It’s the turn of a new season here in the UK, from summer to autumn, which for many means sprucing up their wardrobes and indulging in some online shopping…me included! Autumn is my favourite season, mostly because I love autumn fashion – the colours, knits and chunky boots, a shopping spree is enticing!
But having studied and worked in sustainability now for almost 7 years, I’m far too aware of the devastating effects of the fashion industry, and the impact we can all have through our purchasing decisions.
So, what’s the problem with the fashion industry? There are a whole host of different issues within the industry, but for now let’s focus on three key areas: waste, carbon, and modern slavery.
Unfortunately, in the UK, 73% of the clothes we buy end up being burnt or sent to landfill. That’s roughly 300,000 tonnes of used clothing that ends up in landfill every year. Consumerism has reached an all-time high. Clothes are cheaper than they have ever been (more on this in the modern slavery section below), meaning the consumer can generally afford to be more wasteful and buy more.
If demographic and lifestyle patterns continue as they are now, global consumption of apparel will rise from 62 million metric tons in 2019 to 102 million tons in 10 years. This throwaway culture has reduced the amount of time an item is worn by about 40%. The average lifespan of an item of clothing is now just 3.3 years, worn an average of 7 times.
The consumer is not the only one at fault though. Hundreds of thousands of tonnes of fabric are wasted at each stage of production before it even reaches the consumer. This is called pre-consumer waste. Of the 1,100,000 tonnes of fabric wasted in the UK in 2016, 73% of this was pre-consumer, at a huge 800,000 tonnes.
This could be surplus material from cutting patters, surplus stock (brands over order by around 3-10% to avoid running out of stock, or even burn stock) or faulty items from printing/weaving mistakes. And it’s not just fabric. Around 20% of wastewater worldwide come from fabric dyeing and treatment.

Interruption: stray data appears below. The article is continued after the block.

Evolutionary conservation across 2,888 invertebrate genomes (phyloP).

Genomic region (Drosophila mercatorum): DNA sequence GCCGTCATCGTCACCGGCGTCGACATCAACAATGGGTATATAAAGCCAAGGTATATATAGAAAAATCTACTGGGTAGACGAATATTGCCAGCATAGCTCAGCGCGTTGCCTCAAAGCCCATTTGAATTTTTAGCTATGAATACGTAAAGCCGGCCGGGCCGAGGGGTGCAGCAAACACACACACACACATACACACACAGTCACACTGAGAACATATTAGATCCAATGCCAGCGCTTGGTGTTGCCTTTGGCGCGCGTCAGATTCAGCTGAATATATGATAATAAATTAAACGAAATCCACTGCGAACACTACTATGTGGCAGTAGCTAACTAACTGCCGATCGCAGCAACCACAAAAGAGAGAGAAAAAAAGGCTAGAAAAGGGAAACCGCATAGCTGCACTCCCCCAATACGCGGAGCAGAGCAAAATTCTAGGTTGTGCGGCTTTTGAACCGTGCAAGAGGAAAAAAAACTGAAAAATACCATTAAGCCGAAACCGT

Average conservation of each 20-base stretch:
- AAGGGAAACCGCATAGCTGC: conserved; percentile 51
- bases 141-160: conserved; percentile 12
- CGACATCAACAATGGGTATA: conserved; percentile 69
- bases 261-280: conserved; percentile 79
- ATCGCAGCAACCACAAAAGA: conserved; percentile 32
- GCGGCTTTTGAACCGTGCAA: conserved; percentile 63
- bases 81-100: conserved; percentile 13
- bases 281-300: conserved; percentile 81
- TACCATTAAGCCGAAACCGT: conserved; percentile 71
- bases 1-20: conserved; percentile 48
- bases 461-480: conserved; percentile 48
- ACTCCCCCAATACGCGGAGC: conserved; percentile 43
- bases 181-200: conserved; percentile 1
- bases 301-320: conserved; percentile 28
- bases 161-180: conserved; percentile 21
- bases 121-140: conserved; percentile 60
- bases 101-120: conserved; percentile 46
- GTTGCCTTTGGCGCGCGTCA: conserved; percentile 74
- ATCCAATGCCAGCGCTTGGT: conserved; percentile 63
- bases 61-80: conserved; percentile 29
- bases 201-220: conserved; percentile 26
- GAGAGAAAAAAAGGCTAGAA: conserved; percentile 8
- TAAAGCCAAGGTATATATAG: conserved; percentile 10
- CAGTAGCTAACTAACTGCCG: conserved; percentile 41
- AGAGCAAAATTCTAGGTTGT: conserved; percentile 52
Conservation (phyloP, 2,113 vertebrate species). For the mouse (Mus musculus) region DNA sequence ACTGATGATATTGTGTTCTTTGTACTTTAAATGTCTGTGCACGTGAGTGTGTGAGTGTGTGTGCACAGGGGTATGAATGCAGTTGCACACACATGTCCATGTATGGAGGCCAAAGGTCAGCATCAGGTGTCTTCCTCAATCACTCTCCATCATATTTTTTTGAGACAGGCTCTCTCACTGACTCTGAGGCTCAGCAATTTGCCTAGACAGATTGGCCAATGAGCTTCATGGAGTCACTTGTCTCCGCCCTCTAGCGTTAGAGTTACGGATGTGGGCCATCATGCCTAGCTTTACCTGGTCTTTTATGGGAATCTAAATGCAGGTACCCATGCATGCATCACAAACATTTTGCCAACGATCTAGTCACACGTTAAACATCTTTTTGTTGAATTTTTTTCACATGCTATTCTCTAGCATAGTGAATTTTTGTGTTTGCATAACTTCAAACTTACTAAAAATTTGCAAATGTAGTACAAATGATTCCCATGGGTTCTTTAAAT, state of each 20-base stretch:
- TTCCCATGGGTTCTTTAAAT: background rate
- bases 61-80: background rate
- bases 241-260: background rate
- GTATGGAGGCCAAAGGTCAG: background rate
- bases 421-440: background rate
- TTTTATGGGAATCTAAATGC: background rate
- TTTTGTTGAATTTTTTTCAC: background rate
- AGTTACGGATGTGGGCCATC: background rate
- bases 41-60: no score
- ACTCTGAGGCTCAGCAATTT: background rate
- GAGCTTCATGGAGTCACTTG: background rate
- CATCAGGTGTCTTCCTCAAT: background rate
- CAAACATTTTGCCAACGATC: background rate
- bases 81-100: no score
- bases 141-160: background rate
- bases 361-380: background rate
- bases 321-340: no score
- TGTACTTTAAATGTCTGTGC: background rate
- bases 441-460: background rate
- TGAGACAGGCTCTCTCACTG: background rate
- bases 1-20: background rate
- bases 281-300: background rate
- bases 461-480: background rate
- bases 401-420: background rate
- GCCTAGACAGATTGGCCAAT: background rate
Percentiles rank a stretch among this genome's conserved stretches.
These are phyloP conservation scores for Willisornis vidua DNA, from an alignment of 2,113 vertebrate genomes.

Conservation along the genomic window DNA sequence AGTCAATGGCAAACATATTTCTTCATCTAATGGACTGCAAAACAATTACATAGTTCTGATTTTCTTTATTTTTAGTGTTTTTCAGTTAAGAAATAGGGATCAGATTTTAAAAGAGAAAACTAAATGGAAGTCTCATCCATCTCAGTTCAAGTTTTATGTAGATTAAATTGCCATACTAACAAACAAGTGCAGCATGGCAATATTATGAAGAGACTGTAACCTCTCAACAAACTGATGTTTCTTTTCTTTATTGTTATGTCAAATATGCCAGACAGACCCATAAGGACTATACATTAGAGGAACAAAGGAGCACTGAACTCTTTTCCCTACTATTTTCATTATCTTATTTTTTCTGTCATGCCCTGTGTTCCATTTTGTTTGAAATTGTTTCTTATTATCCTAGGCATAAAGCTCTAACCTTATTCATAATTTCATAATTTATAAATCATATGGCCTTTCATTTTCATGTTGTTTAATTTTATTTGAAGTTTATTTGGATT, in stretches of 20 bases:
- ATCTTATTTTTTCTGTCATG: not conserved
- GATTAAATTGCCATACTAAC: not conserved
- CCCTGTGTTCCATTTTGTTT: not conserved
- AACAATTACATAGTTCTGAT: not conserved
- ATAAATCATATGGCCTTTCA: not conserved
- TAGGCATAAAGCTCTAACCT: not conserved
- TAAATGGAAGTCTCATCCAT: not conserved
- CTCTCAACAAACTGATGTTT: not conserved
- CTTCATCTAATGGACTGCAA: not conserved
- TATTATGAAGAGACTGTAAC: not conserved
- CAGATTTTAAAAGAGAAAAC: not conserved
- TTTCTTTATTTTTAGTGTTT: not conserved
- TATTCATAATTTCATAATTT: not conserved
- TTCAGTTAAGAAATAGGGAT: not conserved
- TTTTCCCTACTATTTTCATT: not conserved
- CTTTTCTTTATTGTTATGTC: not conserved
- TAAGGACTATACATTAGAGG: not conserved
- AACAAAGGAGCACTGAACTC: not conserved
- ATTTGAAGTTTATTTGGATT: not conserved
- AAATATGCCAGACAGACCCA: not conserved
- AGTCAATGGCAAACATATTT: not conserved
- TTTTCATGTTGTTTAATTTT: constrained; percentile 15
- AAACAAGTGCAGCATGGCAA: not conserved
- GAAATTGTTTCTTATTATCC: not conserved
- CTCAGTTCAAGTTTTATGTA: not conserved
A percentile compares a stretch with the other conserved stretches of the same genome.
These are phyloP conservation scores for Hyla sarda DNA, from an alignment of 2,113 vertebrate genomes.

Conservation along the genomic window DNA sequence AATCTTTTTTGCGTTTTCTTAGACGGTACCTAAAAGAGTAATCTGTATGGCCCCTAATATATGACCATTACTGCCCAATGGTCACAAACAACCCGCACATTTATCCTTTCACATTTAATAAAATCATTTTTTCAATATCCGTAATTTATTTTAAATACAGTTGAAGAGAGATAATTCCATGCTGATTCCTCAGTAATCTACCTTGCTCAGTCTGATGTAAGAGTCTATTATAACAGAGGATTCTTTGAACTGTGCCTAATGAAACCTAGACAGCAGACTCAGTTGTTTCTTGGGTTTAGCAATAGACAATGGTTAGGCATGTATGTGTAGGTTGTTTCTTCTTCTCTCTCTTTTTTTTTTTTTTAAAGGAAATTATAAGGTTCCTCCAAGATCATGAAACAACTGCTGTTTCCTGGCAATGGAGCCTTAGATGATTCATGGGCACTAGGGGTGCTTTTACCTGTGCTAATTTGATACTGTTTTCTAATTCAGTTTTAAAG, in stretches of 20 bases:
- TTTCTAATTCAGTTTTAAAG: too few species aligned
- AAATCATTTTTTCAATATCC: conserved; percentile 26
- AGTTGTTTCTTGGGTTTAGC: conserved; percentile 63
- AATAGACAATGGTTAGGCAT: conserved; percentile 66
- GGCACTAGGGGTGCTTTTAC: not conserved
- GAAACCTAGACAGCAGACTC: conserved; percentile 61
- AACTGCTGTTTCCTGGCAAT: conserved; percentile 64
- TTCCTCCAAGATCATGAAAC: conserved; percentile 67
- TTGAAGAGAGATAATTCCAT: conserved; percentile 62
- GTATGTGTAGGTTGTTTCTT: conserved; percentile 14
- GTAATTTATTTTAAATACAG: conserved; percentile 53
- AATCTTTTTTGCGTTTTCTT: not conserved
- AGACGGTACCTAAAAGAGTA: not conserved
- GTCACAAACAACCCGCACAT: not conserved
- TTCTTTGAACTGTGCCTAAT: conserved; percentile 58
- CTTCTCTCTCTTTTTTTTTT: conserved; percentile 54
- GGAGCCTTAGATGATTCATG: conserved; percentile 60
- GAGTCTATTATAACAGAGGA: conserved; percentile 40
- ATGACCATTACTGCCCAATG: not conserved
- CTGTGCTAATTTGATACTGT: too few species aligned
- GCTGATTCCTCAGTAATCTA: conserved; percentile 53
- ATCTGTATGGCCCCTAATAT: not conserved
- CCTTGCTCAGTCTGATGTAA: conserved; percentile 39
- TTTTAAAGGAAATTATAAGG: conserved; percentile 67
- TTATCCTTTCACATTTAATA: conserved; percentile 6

All this waste comes with a carbon cost. The fashion industry is responsible for 10% of annual global carbon emissions, more than all international flights and maritime shipping combined. At this pace, the fashion industry’s greenhouse gas emissions will surge more than 50% by 2030.
According to figures from the United Nations Environment Programme (UNEP), it takes 3,781 litres of water to make a pair of jeans, from the production of the cotton to the delivery of the final product to the store. That‘s equivalent to around 33.4 kilograms of carbon equivalent.
In one month alone, the carbon footprint of new clothes bought in the UK was greater than flying a plane around the world 900 times. This is the same amount of carbon emissions the nation could save if we all took part in Second Hand September.
Second Hand September was set up by Oxfam to promote donating, reusing, rewearing and restyling your clothes during September – and beyond! If you want to reduce your carbon footprint associated with your clothes, the best thing you can do is buy second hand clothes, or even better wear what’s already in your wardrobe. The most sustainable clothes are the ones you already own.
Waste and carbon are important, but as always, we can’t forget the people behind the clothes. Have you ever asked yourself ‘who made my clothes’? The likely answer to that question is a woman of colour, in a low-income country e.g. Bangladesh, employed under seriously poor working conditions.
A Bangladeshi worker would need to be paid 4.5 times more than the current minimum wage to afford a decent living standard and almost 9x more to support a family. Unfortunately, garments are the second highest at-risk product category for modern slavery.
And it doesn’t just occur overseas. In June 2020 Labour Behind the Label published evidence exposing forced labour in Leicester’s garment factories. The report revealed that workers in these factories were paid as little as £3 an hour and forced to work without social distancing measures during Covid-19 lockdowns.
This enables big, high-street brands to continue to grow profits and keep retail prices low.
There are steps in place to try and prevent modern slavery in the fashion industry, such as the UK Modern Slavery Act. But the reality is that supply chains are complex and visibility beyond the first tier is difficult.
The best thing we can do as consumers in the UK, is not only use our privilege and power to make wise purchasing decisions, but educate others on the far from glamorous side of the industry.
If you’d like help in identifying your modern slavery impacts or developing a sustainability policy or strategy, reach out to us directly.
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